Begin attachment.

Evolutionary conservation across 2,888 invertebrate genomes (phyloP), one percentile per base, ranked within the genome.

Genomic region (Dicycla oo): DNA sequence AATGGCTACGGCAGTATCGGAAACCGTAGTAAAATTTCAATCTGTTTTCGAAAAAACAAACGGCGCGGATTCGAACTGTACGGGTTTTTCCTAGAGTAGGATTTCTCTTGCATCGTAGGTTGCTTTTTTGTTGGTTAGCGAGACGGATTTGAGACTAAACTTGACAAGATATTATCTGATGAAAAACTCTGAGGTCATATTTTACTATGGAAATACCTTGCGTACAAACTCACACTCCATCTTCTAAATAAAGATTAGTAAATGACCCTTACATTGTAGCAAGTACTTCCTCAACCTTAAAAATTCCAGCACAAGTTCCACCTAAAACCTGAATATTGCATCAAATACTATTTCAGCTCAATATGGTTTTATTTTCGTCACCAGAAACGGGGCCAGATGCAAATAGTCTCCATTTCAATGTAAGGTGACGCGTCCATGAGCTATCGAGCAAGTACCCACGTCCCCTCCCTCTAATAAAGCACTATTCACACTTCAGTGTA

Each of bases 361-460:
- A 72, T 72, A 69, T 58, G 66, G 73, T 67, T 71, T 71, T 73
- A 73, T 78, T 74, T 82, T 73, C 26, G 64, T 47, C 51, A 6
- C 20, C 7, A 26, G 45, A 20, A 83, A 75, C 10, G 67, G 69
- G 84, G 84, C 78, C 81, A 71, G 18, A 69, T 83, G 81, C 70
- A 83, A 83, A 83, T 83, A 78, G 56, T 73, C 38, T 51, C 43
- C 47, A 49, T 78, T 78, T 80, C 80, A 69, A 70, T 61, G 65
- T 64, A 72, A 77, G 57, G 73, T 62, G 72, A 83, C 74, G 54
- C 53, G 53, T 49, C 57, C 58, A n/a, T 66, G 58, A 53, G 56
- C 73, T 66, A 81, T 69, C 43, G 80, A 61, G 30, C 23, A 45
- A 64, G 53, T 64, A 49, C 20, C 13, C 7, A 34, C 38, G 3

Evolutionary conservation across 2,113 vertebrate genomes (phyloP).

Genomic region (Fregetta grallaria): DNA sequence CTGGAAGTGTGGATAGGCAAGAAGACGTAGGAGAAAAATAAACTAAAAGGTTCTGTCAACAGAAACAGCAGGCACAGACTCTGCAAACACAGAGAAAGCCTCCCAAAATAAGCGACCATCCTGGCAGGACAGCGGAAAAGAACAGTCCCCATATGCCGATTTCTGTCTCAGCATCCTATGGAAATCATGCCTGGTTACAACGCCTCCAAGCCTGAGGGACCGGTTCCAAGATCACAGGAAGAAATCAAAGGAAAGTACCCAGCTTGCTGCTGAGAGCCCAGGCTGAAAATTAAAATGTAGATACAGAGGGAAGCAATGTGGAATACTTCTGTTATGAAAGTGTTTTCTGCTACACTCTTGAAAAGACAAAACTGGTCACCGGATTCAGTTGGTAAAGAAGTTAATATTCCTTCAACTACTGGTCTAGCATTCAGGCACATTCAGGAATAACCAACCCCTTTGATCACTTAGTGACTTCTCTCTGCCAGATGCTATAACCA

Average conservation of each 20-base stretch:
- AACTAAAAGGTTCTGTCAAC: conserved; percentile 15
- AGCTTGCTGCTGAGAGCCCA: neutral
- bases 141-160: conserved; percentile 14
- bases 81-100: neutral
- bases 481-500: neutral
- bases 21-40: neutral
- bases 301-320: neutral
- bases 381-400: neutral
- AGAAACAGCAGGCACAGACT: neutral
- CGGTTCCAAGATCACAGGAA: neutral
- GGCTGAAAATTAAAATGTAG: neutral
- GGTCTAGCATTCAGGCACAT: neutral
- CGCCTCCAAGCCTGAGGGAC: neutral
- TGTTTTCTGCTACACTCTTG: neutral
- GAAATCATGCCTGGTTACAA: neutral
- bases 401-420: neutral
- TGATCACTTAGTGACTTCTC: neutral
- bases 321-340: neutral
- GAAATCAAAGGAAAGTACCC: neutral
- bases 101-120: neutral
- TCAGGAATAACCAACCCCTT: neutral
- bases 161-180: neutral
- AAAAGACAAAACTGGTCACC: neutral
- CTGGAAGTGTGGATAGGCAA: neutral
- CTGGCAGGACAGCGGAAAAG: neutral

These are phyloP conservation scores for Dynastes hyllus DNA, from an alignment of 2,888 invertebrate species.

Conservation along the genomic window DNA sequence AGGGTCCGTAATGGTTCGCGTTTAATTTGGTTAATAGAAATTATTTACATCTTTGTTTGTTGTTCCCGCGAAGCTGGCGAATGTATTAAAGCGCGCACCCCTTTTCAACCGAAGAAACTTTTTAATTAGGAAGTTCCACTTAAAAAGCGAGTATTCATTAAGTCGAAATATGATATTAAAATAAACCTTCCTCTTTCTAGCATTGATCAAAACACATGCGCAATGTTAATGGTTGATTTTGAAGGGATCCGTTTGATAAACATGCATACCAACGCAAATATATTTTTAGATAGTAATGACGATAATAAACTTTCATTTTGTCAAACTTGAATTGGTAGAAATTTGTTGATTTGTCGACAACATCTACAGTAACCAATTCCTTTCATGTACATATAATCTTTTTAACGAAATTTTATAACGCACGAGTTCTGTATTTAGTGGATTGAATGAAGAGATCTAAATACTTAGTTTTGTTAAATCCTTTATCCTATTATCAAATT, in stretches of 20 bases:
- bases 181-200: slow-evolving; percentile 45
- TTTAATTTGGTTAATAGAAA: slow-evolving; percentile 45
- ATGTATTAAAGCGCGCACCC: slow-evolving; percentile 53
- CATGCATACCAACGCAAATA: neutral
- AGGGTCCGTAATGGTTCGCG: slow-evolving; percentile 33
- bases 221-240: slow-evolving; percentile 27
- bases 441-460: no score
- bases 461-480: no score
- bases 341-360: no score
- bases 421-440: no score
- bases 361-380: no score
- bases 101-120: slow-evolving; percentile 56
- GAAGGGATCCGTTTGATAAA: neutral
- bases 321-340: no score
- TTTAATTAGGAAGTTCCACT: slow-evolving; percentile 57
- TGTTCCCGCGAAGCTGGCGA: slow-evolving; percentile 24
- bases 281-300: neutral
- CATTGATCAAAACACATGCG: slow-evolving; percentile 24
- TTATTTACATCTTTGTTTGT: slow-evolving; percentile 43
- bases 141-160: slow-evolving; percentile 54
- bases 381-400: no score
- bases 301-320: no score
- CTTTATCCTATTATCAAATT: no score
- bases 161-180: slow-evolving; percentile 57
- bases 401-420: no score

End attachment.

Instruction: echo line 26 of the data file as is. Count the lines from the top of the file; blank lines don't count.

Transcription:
- CGGTTCCAAGATCACAGGAA: neutral